Two prominent scholars on the subject of the Shahnameh present interpretations of this complex subject in different ways.  Dick Davis tends to argue that Ferdowsi was attempting to avoid religious conflict at all costs.  He believes that this was because of a personal abhorrence to the subject. Davis also states that Ferdowsi seems to be lacking in true knowledge about the sate of religion in pre-Islamic Iran. (1) Knowledge about Ferdowsi’s level of devotedness to Islam is not discoverable in the Shahnameh because the author chooses to include little to no Qur’anic influence.

Olga Davidson, a second prominent scholar on the subject, tends to see questions concerning the mythological status of the epic answerable in two different ways.  The first way is through the actions and interactions of the characters in the play.  The second is by interpreting the intent behind Ferdowsi’s inclusion of certain religious words and sections of text relating directly to religion.  She tends to see a Zoroastrian world view throughout the text that Ferdowsi creates using certain Persian themes.

Davidson also points out that the inclusion of Daqiqi’s work to describe the advent of Zoroaster gives the poem stronger historical accuracy about Pre-Islamic mythology.  Daqiqi was a Zoroastrian poet and considered to be somewhat of a rival to Ferdowsi.  Using Daqiqi’s work as a way to present the beginnings of Zoroastrianism was a good way to avoid involving himself in potential religious conflict, while still confronting the issue of their ancient Persian religion in a way that would acceptable for Shia’ Muslims.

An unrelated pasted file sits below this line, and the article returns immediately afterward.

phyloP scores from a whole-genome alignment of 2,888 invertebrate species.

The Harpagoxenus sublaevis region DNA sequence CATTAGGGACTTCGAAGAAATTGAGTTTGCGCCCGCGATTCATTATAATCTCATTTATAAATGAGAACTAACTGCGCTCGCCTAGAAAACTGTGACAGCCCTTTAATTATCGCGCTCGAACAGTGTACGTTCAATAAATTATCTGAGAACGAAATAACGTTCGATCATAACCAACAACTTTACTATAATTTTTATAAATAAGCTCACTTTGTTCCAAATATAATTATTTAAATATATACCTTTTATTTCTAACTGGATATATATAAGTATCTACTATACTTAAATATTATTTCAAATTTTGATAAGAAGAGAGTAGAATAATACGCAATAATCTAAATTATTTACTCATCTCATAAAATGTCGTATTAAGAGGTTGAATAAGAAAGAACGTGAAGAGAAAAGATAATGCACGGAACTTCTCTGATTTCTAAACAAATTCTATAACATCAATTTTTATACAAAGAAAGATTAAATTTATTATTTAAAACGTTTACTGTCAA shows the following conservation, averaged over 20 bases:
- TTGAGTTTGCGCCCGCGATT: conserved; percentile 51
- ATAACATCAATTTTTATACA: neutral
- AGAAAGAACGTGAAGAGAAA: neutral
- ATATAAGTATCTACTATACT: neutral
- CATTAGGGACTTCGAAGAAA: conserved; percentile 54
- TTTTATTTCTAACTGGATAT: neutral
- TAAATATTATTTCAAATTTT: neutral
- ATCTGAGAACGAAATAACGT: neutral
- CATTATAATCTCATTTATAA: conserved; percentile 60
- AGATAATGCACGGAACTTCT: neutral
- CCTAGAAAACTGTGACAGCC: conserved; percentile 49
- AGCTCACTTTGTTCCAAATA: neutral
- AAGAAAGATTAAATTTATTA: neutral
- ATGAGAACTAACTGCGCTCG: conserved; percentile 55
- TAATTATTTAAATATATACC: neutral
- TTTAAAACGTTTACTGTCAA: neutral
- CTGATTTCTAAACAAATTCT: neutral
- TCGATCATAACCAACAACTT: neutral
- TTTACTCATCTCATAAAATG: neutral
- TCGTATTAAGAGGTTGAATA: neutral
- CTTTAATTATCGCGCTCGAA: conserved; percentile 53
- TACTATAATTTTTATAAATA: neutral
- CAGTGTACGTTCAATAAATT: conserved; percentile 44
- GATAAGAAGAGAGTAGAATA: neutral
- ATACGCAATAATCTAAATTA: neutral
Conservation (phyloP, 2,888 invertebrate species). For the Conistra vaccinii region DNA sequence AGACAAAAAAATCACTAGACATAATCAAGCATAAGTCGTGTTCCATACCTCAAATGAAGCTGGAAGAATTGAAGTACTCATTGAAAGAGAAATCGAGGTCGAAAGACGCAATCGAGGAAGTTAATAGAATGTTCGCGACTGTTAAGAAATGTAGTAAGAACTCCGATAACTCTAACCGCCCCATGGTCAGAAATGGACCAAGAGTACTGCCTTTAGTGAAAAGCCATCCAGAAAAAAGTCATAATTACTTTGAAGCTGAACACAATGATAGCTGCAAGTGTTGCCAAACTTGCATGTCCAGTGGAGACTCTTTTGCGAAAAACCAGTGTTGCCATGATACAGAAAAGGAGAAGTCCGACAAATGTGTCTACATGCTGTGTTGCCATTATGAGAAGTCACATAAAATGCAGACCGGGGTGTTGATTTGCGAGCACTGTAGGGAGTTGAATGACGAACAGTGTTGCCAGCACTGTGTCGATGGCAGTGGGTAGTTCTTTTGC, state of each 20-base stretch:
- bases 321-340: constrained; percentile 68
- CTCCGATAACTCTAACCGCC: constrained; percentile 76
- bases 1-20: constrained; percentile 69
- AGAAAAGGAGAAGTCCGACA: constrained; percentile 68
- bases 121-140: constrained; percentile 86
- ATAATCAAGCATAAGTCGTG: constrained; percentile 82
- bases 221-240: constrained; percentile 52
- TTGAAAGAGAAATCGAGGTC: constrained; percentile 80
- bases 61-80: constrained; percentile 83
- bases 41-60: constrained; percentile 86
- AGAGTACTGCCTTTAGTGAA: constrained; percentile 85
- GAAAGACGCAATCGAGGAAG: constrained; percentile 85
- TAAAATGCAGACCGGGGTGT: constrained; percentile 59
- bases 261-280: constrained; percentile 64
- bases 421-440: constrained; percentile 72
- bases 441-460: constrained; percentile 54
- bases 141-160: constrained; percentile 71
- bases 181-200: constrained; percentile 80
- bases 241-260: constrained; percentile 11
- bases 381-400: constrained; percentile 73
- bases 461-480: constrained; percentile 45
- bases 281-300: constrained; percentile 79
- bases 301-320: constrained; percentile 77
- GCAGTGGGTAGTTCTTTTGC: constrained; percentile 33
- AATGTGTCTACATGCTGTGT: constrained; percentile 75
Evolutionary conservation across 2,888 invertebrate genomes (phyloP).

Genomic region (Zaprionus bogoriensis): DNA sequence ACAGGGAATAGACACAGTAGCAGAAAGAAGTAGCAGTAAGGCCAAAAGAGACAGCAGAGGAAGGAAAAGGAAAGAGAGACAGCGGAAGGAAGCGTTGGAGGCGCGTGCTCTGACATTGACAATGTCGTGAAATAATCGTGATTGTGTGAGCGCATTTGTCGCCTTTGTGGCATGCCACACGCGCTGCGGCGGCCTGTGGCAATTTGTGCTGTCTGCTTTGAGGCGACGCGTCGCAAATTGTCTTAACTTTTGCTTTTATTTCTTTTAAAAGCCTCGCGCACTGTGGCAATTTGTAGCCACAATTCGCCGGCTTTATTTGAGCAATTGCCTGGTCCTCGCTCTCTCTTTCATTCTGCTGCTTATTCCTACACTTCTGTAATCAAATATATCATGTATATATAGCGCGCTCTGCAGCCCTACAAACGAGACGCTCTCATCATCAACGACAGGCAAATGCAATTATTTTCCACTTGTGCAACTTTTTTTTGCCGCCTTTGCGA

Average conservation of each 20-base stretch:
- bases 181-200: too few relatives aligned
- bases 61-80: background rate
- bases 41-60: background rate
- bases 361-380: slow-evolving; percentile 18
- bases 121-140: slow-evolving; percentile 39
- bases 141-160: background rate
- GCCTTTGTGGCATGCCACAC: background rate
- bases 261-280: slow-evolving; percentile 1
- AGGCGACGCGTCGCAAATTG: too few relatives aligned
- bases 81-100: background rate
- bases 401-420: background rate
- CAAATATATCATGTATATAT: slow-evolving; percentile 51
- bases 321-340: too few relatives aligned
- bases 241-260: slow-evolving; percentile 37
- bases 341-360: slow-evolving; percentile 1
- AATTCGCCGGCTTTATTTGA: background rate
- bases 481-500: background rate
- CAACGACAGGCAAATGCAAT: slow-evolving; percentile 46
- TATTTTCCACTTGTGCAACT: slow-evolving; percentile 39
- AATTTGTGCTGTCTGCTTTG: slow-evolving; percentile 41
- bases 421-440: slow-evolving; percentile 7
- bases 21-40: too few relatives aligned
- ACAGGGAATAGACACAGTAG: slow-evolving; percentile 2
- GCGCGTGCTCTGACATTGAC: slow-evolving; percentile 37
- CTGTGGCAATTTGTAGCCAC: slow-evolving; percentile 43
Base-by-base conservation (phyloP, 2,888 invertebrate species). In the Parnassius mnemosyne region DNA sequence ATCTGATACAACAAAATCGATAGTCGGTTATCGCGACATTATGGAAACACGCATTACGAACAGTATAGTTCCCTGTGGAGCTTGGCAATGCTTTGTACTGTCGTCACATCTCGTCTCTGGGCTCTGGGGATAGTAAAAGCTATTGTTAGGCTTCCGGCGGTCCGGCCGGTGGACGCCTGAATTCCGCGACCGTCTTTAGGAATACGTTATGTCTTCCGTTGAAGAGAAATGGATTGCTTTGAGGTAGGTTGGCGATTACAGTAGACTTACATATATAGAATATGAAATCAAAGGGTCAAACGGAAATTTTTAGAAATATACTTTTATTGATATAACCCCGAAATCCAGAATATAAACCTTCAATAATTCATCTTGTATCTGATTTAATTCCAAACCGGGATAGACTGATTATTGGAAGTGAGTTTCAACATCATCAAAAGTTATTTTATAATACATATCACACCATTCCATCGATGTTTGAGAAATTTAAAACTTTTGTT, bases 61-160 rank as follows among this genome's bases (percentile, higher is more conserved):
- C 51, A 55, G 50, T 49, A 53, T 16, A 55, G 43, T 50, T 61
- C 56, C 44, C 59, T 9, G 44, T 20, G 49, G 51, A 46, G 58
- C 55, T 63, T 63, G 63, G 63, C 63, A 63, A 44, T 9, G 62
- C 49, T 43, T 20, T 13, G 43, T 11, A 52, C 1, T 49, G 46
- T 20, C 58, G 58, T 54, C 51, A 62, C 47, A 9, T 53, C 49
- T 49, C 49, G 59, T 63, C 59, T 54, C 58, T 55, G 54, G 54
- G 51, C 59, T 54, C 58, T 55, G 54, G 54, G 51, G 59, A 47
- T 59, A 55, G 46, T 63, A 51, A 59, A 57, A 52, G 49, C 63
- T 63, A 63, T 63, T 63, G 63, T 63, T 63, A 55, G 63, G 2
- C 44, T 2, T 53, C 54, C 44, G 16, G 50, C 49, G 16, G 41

Both Scholars tend to agree that Ferdowsi’s portrayal of the human interactions in the play tend to portray divine concepts in a more human way than religion.  For example Rostam the hero is in constant conflict trying to uphold faith, justice and truth as pillars of society.  Truth is the main pillar of Zoroastrianism.  Faith is one of the pillars of Islam.  Davis and Davidson tend to see a combination of factors underlying this mixing of religious content.  The most logical conclusion I came to is that political unrest and a desire to retain one’s own cultural past caused Ferdowsi to produce this unique blend.

  1. Davidson, Olga M. Poet and hero in the Persian Book of Kings. Ithaca: Cornell University Press, 1994.
  2. Davis, Dick. “Religion in the Shahnameh.” JOURNAL OF HUMAN SCIENCES: RELIGION AND MYTH IN FERDOWSI’S THOUGHT 48, no. 3 (May 2015): 337-48.
  3. Firdawsī, and Dick Davis. Sunset of empire. Washington, DC: Mage Publishers, 2004.
  4. Meri, J. W. Medieval Islamic Civilization: An Encyclopedia. Vol. 2. New York: Routledge, 2006. 727-729.
  5. Nöldeke, Theodor, and Leonid Th. Bogdanov. The Iranian national epic or the Shahnamah. Philadelphia: Porcupine Press, 1979.

 

 

 

 

Religion in the Art of the Shahnameh

The Shahnameh was created in a religious context; Ferdowsi was a shi’a Muslim (1), and he wrote the book for his Muslim rulers, however, the actual text of the Shahnameh does not contain very much reference to religion. As one of my other group members has discussed in this blog post, Ferdowsi may have had various reasons for avoiding religion in his poem, but references to it still remain. One of Ferdowsi’s goals when writing the Shahnameh was to “preserve the legends and memory of the past,” (2) specifically of the Persian kings who had ruled before the current time, and they were not Muslim. Even though Ferdowsi starts the poem with a traditional Islamic introduction, elements of Zoroastrianism are present throughout the Shahnameh such as the depiction of the beginning of the universe and the presence of the prophet Zoroaster. This is not the case with the artwork.